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A case for repurposing land use for agriculture

By Allan Mungai - Jun 27th 2022
A farmer walks through a maize farm at the Hola irrigation scheme in Tana River County.  [Nehemiah Okwembah, Standard]

Experts have backed the decision at a Cabinet meeting last month to repossess idle land owned by public institutions for agricultural production.

A dispatch after the meeting stated that the Policy on Large Scale Commercialisation of Public land held for Agricultural Production seeks to provide a framework for the utilisation of idle land owned by public institutions for large-scale commercial agricultural production.

Ms Janet Ngombalu, an expert in food systems and climate at the East African Grain Council, says the country is feeling pressure from reduced arable land due to population and climate change pressures.

She says the government needs to involve the private sector to help with implementation so the project can take off immediately. The pledge to make the country food secure has become an almost permanent feature in government aspirations.

President Uhuru Kenyatta’s government prioritised food security in its Big Four agenda. Now presidential candidates Raila Odinga and Deputy President William Ruto are also promising to enhance the country’s food security and boost earnings for farmers if elected.

But Ngombalu says there is an urgent need to boost investments to help small-scale farmers adapt to the impacts of climate change as a solution to food scarcity. “You cannot separate food security, agriculture and the climate,” she said.

The country is struggling to produce adequate food also due to competing demands on the land, leading to change in use to commercial, due to the burgeoning real estate.

Ms Ngombalu says the government can explore proposals to have farmers lower the cost of production. “You consolidate a region to grow the same crop and increase its yield. Rwanda has done that for wheat and potatoes,” she says, adding: “Farmers who cultivate small parcels barely break even with any crop. Commercial farming is going to be the direction.”

She says food-secure countries such as Israel, despite being a desert, consolidate and mechanise land. “The smallholders will keep their land but it is consolidated and commercially supported so that there are inputs and tractors.”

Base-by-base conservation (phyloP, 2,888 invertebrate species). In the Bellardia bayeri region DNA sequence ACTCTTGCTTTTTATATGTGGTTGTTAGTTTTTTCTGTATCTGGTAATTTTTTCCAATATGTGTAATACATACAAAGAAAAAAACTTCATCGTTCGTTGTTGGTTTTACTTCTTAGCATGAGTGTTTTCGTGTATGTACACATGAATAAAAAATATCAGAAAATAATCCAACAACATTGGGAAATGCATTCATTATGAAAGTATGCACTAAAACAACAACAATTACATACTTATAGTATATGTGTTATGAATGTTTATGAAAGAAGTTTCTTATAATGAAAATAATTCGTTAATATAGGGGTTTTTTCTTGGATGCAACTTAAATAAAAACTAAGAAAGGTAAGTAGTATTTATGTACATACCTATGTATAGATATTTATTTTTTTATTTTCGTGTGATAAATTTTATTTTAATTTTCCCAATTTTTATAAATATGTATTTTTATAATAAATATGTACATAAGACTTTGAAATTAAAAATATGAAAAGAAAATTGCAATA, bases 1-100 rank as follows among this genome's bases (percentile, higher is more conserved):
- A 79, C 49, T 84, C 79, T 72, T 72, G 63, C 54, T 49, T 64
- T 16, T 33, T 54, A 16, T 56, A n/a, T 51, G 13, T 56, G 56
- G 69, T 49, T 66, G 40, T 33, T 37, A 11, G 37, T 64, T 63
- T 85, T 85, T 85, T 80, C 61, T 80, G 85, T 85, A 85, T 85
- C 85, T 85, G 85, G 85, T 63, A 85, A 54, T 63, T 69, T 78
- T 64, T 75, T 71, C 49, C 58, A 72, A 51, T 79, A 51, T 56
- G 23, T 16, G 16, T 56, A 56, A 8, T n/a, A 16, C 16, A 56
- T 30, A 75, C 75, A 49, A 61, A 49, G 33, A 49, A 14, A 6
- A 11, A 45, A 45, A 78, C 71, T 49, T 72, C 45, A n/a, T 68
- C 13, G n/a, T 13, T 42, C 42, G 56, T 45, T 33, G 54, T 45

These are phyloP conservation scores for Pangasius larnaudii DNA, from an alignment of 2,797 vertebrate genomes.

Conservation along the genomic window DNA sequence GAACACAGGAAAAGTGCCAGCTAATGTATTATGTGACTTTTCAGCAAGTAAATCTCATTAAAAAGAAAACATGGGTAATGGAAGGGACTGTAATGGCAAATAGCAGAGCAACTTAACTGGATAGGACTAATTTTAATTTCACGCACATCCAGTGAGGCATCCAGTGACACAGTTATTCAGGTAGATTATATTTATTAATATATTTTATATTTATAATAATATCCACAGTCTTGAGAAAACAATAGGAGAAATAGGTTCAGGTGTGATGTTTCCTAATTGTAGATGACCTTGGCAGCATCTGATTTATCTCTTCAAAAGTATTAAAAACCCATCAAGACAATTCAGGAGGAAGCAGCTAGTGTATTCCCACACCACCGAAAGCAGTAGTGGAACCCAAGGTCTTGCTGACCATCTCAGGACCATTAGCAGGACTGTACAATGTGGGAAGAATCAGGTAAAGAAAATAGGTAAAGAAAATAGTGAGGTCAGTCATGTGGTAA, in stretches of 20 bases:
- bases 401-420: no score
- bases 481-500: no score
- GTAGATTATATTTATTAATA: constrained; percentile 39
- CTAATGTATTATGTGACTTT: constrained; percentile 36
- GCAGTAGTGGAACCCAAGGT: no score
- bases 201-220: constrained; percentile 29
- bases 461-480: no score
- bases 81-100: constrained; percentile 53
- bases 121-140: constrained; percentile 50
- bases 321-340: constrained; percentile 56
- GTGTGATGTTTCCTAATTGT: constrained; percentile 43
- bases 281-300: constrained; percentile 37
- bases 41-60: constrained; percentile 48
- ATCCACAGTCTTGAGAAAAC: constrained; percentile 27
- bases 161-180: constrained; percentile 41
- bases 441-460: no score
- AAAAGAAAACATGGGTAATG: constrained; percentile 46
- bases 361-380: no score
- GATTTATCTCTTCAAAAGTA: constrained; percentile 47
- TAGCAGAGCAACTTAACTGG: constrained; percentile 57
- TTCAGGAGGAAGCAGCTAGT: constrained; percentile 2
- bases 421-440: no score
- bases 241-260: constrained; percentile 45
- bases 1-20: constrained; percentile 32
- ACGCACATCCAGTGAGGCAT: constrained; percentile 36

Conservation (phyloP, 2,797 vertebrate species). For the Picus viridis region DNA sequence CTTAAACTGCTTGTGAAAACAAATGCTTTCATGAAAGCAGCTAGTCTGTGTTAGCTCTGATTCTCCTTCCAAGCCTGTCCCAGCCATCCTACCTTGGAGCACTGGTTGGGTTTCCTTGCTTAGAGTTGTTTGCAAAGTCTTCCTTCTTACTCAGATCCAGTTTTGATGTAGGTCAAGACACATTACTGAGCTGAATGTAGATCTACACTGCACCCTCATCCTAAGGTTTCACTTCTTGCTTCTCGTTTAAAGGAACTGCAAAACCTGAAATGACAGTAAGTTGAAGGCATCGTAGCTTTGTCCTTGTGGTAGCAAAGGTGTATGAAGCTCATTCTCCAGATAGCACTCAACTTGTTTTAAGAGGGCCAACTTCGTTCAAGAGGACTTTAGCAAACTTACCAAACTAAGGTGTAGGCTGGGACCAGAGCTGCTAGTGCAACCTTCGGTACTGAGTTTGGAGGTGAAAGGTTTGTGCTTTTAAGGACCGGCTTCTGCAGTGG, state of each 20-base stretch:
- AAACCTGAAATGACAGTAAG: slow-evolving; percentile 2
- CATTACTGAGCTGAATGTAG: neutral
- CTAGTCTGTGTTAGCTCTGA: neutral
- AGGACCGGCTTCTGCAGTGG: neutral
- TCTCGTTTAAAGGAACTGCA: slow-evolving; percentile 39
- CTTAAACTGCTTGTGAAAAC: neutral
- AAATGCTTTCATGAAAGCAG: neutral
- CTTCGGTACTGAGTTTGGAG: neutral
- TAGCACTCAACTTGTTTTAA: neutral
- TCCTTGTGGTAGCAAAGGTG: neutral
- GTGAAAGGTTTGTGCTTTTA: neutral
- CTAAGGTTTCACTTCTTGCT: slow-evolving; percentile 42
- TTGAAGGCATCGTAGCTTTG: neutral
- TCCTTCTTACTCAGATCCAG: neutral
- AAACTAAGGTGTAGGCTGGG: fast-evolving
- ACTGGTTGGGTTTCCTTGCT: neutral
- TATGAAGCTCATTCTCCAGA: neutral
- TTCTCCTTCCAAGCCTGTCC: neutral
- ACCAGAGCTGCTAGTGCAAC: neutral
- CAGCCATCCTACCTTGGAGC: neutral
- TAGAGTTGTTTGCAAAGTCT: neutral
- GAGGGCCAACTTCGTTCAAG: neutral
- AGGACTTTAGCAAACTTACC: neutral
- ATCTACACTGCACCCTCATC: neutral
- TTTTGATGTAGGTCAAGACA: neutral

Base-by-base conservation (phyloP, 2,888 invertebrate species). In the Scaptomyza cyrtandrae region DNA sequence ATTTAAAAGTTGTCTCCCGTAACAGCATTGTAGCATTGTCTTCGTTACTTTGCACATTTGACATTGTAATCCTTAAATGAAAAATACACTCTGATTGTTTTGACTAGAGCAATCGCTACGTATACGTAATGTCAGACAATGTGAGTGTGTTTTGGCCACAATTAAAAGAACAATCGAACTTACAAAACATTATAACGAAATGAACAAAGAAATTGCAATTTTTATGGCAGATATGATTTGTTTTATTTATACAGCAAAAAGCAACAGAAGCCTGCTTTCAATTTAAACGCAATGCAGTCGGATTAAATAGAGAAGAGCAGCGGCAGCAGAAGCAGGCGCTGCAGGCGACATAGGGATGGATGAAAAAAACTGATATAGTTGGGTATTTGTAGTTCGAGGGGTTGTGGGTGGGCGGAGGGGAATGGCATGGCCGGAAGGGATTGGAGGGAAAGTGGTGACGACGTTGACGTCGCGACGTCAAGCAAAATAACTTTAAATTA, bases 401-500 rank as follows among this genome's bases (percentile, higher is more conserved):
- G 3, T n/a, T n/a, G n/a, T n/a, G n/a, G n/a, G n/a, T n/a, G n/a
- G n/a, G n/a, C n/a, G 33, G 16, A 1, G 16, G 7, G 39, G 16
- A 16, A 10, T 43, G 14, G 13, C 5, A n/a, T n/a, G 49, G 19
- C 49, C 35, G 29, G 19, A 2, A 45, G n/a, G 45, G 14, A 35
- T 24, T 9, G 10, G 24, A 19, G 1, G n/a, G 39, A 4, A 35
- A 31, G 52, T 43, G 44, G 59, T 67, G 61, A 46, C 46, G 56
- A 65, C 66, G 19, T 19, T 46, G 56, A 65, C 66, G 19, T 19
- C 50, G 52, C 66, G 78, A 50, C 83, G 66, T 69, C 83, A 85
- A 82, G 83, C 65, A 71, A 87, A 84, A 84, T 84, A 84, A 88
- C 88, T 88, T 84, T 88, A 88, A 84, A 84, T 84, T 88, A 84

Kenya, she says, must find use for idle arable land, give farmers and local investors incentives, and support mechanisation.

She says agrifinance has been a challenge, as while there are financial products to support farmers, the model they employ is not beneficial. She suggested use of Warehouse Receipts System (WRS), where farmers can use their products as collateral to access financing. WRS is an electronic system that allows farmers to deposit commodities in certified warehouses belonging to National Cereals and Produce Board, and are issued with receipts as they wait for prices to be favourable. WRS has been launched in Kitale.

Ngombalu advises that WRS be used as a way for farmers to secure finance. “They can get 60 per cent of the finances required to buy inputs and pay after harvest. That gives you a leeway to balance the finances required for farming. What we were asking farmers to do is consolidate their production processes so that when they come together in groups they are able to bulk their needs.

“If you all need fertiliser, it is easier to join the neighbours then maybe a company can bring them and then you reduce the costs for that. If you need tractors you can lease one together as a group,” she says.

As part of a strategy to alleviate food security, the government introduced the concept of the industrial farm in Galana Kulalu in 2013.

Ngombalu says the Galana Kulalu idea was good, but it needed to be managed better.

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